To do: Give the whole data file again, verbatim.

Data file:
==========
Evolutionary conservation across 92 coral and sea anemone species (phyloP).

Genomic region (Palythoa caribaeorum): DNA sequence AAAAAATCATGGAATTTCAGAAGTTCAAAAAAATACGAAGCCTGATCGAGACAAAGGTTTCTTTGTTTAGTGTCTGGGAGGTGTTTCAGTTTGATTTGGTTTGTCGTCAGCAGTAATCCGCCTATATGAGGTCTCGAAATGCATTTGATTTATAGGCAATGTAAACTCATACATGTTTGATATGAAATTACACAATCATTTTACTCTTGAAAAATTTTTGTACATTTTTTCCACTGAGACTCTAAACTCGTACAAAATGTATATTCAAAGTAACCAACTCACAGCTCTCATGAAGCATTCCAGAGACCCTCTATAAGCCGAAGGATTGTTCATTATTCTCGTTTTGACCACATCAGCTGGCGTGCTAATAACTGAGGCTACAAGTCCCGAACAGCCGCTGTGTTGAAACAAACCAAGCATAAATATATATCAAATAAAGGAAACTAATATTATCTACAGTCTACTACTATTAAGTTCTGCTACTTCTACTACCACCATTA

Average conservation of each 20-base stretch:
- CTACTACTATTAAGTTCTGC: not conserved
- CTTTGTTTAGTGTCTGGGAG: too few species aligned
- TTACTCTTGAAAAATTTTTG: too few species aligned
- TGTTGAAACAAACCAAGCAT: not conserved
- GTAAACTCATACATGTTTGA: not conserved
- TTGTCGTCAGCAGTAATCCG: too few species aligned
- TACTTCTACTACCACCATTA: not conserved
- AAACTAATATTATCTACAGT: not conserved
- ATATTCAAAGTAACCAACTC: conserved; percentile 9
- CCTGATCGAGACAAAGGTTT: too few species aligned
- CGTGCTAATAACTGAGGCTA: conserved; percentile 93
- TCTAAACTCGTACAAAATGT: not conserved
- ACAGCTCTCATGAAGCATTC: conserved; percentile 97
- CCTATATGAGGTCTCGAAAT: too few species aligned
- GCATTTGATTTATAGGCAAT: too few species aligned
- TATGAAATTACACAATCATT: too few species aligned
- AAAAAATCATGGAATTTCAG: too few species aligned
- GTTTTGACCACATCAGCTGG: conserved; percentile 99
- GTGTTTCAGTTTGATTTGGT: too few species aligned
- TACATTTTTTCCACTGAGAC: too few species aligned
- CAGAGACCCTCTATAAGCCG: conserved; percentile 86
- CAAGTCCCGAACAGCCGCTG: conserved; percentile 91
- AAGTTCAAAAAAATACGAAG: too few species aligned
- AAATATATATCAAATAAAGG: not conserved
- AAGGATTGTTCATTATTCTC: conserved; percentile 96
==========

Evolutionary conservation across 92 coral and sea anemone species (phyloP).

Genomic region (Palythoa caribaeorum): DNA sequence AAAAAATCATGGAATTTCAGAAGTTCAAAAAAATACGAAGCCTGATCGAGACAAAGGTTTCTTTGTTTAGTGTCTGGGAGGTGTTTCAGTTTGATTTGGTTTGTCGTCAGCAGTAATCCGCCTATATGAGGTCTCGAAATGCATTTGATTTATAGGCAATGTAAACTCATACATGTTTGATATGAAATTACACAATCATTTTACTCTTGAAAAATTTTTGTACATTTTTTCCACTGAGACTCTAAACTCGTACAAAATGTATATTCAAAGTAACCAACTCACAGCTCTCATGAAGCATTCCAGAGACCCTCTATAAGCCGAAGGATTGTTCATTATTCTCGTTTTGACCACATCAGCTGGCGTGCTAATAACTGAGGCTACAAGTCCCGAACAGCCGCTGTGTTGAAACAAACCAAGCATAAATATATATCAAATAAAGGAAACTAATATTATCTACAGTCTACTACTATTAAGTTCTGCTACTTCTACTACCACCATTA

Average conservation of each 20-base stretch:
- CTACTACTATTAAGTTCTGC: not conserved
- CTTTGTTTAGTGTCTGGGAG: too few species aligned
- TTACTCTTGAAAAATTTTTG: too few species aligned
- TGTTGAAACAAACCAAGCAT: not conserved
- GTAAACTCATACATGTTTGA: not conserved
- TTGTCGTCAGCAGTAATCCG: too few species aligned
- TACTTCTACTACCACCATTA: not conserved
- AAACTAATATTATCTACAGT: not conserved
- ATATTCAAAGTAACCAACTC: conserved; percentile 9
- CCTGATCGAGACAAAGGTTT: too few species aligned
- CGTGCTAATAACTGAGGCTA: conserved; percentile 93
- TCTAAACTCGTACAAAATGT: not conserved
- ACAGCTCTCATGAAGCATTC: conserved; percentile 97
- CCTATATGAGGTCTCGAAAT: too few species aligned
- GCATTTGATTTATAGGCAAT: too few species aligned
- TATGAAATTACACAATCATT: too few species aligned
- AAAAAATCATGGAATTTCAG: too few species aligned
- GTTTTGACCACATCAGCTGG: conserved; percentile 99
- GTGTTTCAGTTTGATTTGGT: too few species aligned
- TACATTTTTTCCACTGAGAC: too few species aligned
- CAGAGACCCTCTATAAGCCG: conserved; percentile 86
- CAAGTCCCGAACAGCCGCTG: conserved; percentile 91
- AAGTTCAAAAAAATACGAAG: too few species aligned
- AAATATATATCAAATAAAGG: not conserved
- AAGGATTGTTCATTATTCTC: conserved; percentile 96